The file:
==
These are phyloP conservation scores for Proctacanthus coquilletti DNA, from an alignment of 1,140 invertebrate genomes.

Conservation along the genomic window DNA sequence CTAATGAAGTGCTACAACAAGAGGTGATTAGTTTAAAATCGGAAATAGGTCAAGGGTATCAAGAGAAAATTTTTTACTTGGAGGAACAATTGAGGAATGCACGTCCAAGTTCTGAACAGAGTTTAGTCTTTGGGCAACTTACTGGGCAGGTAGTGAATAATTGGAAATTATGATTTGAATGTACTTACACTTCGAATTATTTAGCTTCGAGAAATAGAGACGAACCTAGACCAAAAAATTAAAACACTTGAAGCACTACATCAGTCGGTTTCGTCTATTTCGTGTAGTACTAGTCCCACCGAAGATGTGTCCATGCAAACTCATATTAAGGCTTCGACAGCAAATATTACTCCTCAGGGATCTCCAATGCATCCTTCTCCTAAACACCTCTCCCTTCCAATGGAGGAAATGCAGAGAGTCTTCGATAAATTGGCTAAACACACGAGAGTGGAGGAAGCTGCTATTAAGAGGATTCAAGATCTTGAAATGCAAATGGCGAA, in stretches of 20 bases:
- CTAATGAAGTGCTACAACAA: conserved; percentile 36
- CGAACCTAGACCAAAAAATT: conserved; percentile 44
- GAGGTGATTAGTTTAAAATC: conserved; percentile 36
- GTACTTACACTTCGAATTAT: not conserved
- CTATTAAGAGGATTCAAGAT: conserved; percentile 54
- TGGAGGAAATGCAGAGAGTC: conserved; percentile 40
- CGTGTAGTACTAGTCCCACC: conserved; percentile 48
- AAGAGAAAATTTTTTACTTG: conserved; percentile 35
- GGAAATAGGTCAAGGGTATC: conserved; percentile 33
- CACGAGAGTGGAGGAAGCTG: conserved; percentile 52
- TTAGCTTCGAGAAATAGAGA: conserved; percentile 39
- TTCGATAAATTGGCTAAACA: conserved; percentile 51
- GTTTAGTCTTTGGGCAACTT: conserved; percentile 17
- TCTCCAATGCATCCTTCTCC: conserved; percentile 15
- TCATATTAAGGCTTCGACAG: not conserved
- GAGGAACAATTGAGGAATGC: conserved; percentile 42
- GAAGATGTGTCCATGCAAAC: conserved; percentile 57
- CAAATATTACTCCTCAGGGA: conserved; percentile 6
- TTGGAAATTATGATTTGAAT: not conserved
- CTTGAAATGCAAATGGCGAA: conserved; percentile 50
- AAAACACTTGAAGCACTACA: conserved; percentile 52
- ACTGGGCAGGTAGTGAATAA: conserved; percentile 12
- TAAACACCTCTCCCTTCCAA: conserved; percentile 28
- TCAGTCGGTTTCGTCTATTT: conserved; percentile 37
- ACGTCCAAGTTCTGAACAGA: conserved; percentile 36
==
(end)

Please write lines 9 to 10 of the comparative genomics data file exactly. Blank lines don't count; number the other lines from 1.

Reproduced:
- CGTGTAGTACTAGTCCCACC: conserved; percentile 48
- AAGAGAAAATTTTTTACTTG: conserved; percentile 35